It was not made obvious which way the speaker was to go in but the way you put it in is definitely important. First off, until you have everything done, DO NOT PEAL THE STICKER OFF THE PIEZOELECTRIC SPEAKER! The sticker shows you which terminal is the positive terminal!
The LEDs also were not clear but they can be easy to deduce. The longer lead is the positive lead (anode) and, if that’s not clear, there is a “flat spot” by the negative lead (cathode).
Now, it was REALLY NOT CLEAR AT ALL that you had to do this, but you first have to create some solder bridges on the circuit board to configure it!
Please refer to this page and then this page. I know that the first page I gave you refers to an older version (V2) of the circuit board but it’s information on the solder bridges you have to create still apply to the newer version (V4)! If you ordered the same kit I did (which I highly recommend) then you will want to choose option B!
This is where the helping hands and magnifying glass REALLY COME IN HANDY!
Here are the solder bridges I made on mine.
7406 logic IC
Take care with the 7406 IC chip. The pins can be easily broken off. But you have to bend them in just a bit so they drop into the through-holes on the circuit board. I recommend a pair of long-ish needle nose pliers to grab all the pins on one side at once and slightly bend them in just a bit.
The “notch” at one end of the chip should match with the “notch” on the circuit board. When in doubt, the “notch” on the chip should point towards the RPi 40-pin header.
You should have gotten two LEDs – red and green. One is for the power indicator and the other is for indicating drive activity. It really doesn’t matter which color you use for which indicator and really comes down to personal preference. There also isn’t any reason you can’t replace the two LEDs that come with the kit and replace them with colors of your own choosing.
What DOES matter is that you put them in the right way so that the anodes and cathode are in the right way. Both LEDs go in the same way. If you look at the top of the circuit board so the RPi 40-pin header is towards the top and the serial ports are to the left then the anodes go to the left and the cathodes go to the right.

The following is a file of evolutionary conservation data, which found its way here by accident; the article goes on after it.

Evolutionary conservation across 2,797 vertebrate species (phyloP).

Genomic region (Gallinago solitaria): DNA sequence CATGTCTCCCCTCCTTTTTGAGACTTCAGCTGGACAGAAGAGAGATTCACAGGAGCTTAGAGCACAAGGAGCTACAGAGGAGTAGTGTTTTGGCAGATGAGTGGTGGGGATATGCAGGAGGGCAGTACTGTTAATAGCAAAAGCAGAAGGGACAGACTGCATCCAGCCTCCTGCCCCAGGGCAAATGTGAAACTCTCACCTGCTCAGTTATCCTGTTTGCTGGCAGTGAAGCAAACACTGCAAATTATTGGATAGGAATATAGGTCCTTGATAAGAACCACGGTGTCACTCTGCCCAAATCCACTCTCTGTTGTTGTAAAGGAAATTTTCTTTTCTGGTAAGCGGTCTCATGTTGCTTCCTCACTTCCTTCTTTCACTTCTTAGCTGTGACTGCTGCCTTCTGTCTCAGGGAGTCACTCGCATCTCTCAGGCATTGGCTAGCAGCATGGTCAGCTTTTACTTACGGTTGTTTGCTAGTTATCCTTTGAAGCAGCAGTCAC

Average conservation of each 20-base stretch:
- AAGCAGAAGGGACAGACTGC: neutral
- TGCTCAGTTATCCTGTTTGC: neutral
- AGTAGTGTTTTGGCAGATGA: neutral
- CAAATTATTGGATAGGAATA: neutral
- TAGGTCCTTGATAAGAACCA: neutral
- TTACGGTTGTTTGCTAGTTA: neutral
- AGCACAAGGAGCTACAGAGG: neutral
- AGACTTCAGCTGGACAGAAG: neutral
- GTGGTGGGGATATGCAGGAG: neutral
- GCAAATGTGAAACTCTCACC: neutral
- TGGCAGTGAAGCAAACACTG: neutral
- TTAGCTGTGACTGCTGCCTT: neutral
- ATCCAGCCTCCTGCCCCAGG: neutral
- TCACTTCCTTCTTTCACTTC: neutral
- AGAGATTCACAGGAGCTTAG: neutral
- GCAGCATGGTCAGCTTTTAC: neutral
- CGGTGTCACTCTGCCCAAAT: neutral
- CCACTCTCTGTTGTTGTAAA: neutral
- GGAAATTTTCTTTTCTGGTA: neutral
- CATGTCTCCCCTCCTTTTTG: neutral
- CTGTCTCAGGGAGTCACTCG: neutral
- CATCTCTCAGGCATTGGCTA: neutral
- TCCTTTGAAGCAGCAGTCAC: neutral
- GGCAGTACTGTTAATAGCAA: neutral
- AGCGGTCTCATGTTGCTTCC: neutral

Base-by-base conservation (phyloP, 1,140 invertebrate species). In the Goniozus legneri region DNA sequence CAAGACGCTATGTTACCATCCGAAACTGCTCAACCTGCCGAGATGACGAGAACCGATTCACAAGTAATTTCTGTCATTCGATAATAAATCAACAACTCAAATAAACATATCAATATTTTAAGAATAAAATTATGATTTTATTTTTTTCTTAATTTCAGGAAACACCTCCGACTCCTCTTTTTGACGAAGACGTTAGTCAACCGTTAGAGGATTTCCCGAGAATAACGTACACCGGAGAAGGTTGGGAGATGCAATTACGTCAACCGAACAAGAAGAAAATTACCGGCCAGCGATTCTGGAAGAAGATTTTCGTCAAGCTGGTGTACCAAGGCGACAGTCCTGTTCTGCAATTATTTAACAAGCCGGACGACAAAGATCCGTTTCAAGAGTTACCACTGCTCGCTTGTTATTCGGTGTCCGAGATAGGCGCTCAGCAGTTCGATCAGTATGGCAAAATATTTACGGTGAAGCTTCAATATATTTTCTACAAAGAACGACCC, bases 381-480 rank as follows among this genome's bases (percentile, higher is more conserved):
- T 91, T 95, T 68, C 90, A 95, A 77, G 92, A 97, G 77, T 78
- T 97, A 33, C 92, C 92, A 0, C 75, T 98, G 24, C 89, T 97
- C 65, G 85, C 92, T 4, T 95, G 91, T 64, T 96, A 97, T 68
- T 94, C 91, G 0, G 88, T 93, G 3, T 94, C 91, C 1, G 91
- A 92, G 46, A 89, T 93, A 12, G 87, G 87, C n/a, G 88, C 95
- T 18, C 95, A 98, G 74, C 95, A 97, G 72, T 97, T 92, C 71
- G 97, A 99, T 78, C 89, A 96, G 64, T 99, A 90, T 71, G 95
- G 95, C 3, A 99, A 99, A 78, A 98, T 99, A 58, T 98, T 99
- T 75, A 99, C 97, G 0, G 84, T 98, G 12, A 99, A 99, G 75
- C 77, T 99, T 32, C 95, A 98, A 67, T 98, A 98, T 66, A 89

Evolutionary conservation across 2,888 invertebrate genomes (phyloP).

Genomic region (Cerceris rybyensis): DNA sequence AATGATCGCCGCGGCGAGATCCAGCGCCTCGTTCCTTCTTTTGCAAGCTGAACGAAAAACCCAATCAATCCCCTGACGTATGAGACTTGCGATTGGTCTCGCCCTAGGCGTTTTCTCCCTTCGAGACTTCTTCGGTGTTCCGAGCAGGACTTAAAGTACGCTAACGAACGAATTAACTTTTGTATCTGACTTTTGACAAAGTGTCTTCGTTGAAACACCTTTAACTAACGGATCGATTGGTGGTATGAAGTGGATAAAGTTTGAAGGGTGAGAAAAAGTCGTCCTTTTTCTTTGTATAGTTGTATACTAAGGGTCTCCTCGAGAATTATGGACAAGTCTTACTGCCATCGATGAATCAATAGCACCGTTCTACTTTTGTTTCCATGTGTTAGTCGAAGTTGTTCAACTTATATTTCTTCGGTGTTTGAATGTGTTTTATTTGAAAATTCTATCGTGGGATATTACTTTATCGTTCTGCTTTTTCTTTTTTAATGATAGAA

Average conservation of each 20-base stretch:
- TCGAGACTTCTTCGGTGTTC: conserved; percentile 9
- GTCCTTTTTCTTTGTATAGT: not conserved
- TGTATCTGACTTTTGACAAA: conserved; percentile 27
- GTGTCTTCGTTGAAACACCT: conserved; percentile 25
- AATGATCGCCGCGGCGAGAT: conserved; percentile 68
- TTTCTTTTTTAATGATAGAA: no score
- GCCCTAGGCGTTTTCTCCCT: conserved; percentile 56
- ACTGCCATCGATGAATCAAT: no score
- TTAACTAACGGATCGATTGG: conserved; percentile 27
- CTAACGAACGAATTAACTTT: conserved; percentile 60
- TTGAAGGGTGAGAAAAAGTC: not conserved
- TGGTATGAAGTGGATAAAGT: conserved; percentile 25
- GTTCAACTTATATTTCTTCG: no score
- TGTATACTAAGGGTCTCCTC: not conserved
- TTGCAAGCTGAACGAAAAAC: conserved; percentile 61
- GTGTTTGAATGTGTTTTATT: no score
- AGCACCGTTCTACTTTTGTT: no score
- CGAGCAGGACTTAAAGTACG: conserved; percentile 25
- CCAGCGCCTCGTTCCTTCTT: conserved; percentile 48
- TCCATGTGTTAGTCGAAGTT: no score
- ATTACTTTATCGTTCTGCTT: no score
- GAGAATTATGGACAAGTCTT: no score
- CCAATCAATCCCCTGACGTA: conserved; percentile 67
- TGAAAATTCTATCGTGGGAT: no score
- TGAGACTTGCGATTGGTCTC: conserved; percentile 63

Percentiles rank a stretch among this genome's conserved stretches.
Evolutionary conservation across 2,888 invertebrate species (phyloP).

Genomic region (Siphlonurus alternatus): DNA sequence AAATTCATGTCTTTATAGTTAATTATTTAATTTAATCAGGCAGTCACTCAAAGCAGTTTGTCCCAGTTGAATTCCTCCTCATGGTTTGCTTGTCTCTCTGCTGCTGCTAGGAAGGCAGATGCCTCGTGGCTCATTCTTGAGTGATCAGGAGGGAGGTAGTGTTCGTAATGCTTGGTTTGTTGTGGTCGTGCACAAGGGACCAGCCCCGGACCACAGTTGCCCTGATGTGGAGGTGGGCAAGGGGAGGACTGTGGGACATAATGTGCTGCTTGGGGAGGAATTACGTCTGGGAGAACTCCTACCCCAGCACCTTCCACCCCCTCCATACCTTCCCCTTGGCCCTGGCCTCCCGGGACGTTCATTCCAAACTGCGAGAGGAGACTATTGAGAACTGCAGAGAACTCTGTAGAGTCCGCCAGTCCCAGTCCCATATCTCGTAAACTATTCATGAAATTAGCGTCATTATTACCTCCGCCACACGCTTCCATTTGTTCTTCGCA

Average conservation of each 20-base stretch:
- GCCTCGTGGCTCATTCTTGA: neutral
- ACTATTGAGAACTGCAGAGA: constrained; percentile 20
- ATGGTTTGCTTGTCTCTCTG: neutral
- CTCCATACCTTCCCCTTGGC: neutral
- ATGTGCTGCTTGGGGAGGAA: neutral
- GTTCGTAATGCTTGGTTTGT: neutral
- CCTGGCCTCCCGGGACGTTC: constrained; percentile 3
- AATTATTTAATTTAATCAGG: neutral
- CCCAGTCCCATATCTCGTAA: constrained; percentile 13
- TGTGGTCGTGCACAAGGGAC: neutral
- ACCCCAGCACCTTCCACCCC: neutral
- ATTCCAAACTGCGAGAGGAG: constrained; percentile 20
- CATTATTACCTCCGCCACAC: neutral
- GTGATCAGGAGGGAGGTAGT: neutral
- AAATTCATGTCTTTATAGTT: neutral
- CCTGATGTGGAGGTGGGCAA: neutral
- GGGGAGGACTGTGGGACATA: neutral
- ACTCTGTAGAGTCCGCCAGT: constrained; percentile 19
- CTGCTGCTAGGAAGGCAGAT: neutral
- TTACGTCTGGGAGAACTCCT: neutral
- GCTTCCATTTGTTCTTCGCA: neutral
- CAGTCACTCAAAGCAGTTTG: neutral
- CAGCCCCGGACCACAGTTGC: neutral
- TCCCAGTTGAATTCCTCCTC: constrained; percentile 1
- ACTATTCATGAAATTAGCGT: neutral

Enable Speaker Jumper
Something else that wasn’t very clear is that there is a two-pin header and a jumper for it in the kit that you use to enable the speaker. This header and the jumper go into the part of the circuit board that says SPKR_EN. This way if you decide you don’t like the mock drive sounds then you can remove the jumper to disable the speaker.
Also note the correct placement of the piezoelectric speaker. The positive terminal is towards the RPi 40-Pin Header.
If you don’t know the color codes of resistors then you really shouldn’t be doing this. But if you’re brave anyways, please note the correct placement of the resistors.
Here are some pictures of the finished product.
4 thoughts on “Pi1541 Pi-Hat”
Thanks for sharing, Galen! I’ve not heard of this product, sounds interesting indeed. I have the SD2IEC and have enjoyed playing with it immensely. I’m curios, what are the little switches on the side of the Pi1541 for, the ones labelled SW1 – SW5? They look like 3.5mm audio jacks in the pictures (I’m guessing they’re not though).
They are for selecting the disk images and such. Check out this video I found on YouTube from the beginning to see it in operation: https://www.youtube.com/watch?v=8dgRTXKKIjM&t=1s
Galen, way cool…now if I could find a 1970s Ducati 250 motorcycle I’d be almost as happy as you are with that Commodore! Best to you old friend…dsgeorge
Dick! It’s good to hear from you. Yeah, I very rarely get to use my electronics skills these days so now that the kids are all grown and pretty much on their own I’ve been getting back into some of my hobbies.